I was about to write this huge and complicated post explaining how I’d shoot my footage RAW with a 5D MkIII running Magic Lantern, but the guys at Cinema 5D did several posts regarding that workflow, and google or the Magic Lantern forum can help filling in whatever blanks you end up having while reading their articles, so I’ll just focus on the creative and technical reasons why I’m choosing to shoot with a DSLR instead of VFS’ Sony EX-1.
I’ve been photographing using DSLRs for about six years now, shooting video for four and raw video since it was beta testing (roughly one year ago), so, I’m kind of used to the benefits (as well as the quirks) of working with DSLRs. It’s not a quick thing, grab the camera and go shoot, takes some time to get used to its weight, focusing (which is always a tricky exercise) and fighting against rolling shutter, which can ruin great takes.
Anyway, let’s get to the point: I’m shooting in low light (take into account the time of day I’m shooting and the internal environments as well), with little to none extra lights, so the full frame sensor is a huge boost. Add that to how well the 5D3 handles high ISOs and we’re on a good track. This “extra” light will be useful to increase my shutter speed and help with tracking, getting rid of some unnecessary motion blur. Ok, these would be good reasons to weight the 5D3 against the EX-1, but Magic Lantern’s RAW capabilities make the choice really simple.
A warning: even though the CHOICE was simple, the process is VERY FAR from simple, and can go wrong at almost any point. Here’s a little something to read and discourage most people from this path.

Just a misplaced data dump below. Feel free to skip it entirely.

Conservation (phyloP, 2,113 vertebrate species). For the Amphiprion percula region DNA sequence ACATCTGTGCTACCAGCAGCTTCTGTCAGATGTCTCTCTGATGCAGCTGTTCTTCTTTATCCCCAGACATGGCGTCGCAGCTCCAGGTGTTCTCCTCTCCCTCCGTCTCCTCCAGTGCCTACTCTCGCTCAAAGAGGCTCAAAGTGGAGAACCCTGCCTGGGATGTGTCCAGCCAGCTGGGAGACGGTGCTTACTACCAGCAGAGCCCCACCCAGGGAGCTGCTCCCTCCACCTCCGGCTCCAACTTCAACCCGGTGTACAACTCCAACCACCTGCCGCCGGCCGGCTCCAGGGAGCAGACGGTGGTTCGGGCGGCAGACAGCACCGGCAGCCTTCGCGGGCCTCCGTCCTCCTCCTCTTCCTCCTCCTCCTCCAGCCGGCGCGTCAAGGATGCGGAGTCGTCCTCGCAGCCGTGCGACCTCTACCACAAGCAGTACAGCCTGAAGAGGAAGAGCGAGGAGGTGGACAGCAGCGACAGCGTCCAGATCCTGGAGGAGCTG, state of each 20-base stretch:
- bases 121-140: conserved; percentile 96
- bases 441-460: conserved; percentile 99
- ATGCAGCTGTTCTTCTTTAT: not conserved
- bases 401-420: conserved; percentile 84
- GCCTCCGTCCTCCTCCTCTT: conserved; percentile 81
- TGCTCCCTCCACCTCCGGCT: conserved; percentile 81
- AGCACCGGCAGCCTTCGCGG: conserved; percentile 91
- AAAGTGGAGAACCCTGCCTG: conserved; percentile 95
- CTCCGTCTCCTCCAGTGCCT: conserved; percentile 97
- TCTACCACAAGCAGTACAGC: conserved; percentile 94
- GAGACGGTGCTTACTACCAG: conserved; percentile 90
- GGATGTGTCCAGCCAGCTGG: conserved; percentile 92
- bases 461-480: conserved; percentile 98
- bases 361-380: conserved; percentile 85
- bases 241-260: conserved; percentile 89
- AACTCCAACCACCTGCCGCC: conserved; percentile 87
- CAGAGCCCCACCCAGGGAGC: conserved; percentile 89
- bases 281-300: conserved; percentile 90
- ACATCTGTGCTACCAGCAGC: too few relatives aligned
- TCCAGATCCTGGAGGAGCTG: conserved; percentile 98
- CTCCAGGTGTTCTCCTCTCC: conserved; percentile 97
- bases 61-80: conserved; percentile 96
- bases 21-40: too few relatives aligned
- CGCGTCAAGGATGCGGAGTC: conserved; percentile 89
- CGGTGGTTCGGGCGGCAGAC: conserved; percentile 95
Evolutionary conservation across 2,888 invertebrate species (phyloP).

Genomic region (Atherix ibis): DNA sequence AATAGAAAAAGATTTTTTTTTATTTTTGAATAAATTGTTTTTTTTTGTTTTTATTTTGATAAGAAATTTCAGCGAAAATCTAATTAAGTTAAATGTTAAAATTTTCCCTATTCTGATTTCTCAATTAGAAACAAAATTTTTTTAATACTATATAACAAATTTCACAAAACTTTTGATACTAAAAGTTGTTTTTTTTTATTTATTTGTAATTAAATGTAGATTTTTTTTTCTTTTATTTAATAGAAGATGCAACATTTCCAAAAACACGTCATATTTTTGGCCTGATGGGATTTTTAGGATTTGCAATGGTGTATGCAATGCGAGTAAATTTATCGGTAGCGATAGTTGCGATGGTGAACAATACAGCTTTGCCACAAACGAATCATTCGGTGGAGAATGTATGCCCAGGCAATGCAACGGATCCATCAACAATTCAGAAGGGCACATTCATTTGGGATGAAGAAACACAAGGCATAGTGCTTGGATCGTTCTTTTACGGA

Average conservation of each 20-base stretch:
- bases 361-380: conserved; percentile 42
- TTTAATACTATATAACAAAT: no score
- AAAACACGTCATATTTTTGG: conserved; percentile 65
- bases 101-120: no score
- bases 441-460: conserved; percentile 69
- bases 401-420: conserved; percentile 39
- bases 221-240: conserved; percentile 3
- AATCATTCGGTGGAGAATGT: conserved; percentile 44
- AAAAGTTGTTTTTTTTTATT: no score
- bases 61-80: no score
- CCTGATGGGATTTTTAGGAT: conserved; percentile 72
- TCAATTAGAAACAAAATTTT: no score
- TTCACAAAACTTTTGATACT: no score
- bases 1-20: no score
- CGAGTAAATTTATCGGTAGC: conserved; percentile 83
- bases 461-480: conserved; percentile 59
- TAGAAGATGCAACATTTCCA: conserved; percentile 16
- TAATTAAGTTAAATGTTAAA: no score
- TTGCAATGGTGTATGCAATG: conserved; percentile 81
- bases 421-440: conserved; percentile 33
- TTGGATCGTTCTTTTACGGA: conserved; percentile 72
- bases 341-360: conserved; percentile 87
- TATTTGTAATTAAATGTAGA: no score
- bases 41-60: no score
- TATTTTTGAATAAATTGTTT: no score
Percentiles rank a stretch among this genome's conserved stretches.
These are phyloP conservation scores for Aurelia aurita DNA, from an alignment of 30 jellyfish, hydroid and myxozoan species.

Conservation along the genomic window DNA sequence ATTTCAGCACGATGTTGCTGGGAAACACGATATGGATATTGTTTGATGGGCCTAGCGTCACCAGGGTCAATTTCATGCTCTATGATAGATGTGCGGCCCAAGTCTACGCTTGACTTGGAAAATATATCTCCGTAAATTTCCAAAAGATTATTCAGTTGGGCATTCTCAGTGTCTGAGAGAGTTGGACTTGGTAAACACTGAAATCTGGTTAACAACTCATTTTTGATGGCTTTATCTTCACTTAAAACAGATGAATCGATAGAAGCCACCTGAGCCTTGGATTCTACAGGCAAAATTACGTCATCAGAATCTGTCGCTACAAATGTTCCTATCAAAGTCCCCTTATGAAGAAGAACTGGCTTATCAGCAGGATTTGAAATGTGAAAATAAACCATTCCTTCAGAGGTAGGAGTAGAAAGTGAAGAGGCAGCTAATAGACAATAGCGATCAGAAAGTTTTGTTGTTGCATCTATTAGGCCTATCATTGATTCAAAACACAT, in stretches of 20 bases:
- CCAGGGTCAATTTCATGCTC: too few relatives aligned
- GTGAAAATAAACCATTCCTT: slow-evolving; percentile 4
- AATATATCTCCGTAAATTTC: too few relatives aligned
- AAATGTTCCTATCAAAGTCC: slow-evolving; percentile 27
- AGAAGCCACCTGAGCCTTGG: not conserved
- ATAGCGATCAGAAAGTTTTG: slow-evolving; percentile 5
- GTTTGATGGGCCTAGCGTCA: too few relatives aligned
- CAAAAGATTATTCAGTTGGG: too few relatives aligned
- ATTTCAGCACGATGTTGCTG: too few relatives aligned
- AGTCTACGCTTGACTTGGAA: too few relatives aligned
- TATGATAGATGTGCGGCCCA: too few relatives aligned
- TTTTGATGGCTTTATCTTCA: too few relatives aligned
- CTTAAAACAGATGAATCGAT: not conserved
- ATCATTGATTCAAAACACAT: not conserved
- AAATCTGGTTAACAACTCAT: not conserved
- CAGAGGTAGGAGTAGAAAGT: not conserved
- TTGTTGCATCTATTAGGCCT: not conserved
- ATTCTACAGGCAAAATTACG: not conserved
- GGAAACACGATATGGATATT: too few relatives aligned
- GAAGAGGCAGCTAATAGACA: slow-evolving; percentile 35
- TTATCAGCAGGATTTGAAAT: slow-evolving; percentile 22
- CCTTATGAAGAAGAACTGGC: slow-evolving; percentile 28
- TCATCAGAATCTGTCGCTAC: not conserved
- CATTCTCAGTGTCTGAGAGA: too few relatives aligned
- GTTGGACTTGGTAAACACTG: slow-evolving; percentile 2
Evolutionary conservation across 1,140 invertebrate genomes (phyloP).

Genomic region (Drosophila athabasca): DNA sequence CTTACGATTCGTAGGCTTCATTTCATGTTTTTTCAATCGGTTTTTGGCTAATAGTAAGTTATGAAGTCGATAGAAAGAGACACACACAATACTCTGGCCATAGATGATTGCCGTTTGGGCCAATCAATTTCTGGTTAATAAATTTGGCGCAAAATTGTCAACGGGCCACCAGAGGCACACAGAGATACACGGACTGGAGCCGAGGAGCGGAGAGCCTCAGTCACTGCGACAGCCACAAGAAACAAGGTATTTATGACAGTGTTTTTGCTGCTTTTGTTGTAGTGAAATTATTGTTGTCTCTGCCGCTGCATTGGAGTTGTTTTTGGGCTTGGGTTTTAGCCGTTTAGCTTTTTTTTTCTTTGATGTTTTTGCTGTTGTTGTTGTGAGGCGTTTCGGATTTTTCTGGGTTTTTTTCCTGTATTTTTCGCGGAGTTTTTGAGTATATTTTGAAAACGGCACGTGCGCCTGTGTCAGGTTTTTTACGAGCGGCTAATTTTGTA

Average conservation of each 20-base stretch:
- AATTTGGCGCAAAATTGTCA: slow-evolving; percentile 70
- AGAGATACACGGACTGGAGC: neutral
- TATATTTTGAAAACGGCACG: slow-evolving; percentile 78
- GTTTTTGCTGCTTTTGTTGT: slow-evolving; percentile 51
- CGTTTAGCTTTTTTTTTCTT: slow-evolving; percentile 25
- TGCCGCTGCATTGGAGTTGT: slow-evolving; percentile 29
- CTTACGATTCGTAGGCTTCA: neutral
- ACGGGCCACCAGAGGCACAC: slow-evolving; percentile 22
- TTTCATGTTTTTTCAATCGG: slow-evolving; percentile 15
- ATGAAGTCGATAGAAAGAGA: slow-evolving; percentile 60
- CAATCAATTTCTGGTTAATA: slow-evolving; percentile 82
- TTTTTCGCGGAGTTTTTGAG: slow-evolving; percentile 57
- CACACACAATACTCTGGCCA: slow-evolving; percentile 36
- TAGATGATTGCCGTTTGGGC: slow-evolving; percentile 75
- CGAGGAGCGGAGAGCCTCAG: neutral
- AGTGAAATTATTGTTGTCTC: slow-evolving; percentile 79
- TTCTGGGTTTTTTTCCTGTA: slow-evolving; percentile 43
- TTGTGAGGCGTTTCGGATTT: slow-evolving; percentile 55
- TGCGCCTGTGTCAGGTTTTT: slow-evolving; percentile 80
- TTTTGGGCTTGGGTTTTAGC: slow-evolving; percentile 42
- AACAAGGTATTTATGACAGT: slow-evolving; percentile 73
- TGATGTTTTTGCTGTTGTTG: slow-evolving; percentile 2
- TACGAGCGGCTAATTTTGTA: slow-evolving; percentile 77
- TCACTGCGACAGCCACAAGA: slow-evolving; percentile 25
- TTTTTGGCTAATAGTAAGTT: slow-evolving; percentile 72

Now, back to the good (and dangerous) stuff: with fast enough CF cards I can shoot around 20-25 seconds of 1920×1280 resolution, which is a bit larger than regular HD footage and provides me extra margin for cropping, reframing, place tracking markers and, if nothing else, extra bits and pieces of footage. If I want a continuous shot, I can go down to 1920×1152 and don’t worry about frame skipping at all. That would be just for safety: I don’t think I have any shots that run even 20 seconds long. These ‘short’ 25 seconds create files close to 4GB. This gives you an idea of how heavy these things will go in post.
In terms of metadata, the guys at Magic Lantern are really doing wonders with their file format. It stores EVERY SINGLE PIECE OF METADATA that a regular photo would (and regular video wouldn’t). Shutter, iris, ISO, WB, frame rate, resolution, focal length and focus distance. The awesome thing about the last two is if you change them, during the shot, the change is recorded. Let’s say I do a zoom in in the middle of my balcony shot. The MLV file will store how long my zoom was, and both my initial and final focal lenghts. No need to say these features only work with Canon EF lenses. Manual lenses don’t provide that kind of information to the camera body.
After shooting, the fun begins. From the MLV files I can render out rough proxies (for general editing) as well as Cinema DNG 14bit frames that can be processed by Adobe Camera Raw or any other similar programs for huge adjustments. From those DNGs I’ll render out two “default” passes for each shot, one with extra contrast and sharpness, to be used for tracking, and a very neutral and flat pass for the final compositing and grading.
Last year, when we shot Zona SSP, RAW recording was wild, we had no sound, and very likely to find green or pink messed up frames among the good ones, what could, very likely, ruin your shot. Even though, things turned out good. Now the MLV file format is capable of embedding sound (which avoided me some nightmares) to the recorded videos, and we do have decent real-time players for the files too. The previous workflow required everything to be converted and proxied BEFORE you could watch any of the footage. Let’s say it wasn’t the most comfortable thing to be completely in the dark about what you just shot. Checking the footage is much easier now, thanks to MLRawViewer.
For testing purposes (since I’m not just gonna wake up one day and go out to shoot my raw demo reel), I’m doing all the assignments from now on that require live footage this way. It’s my way of bulletproofing the workflow and make sure I won’t make any stupid mistakes when the shooting day comes.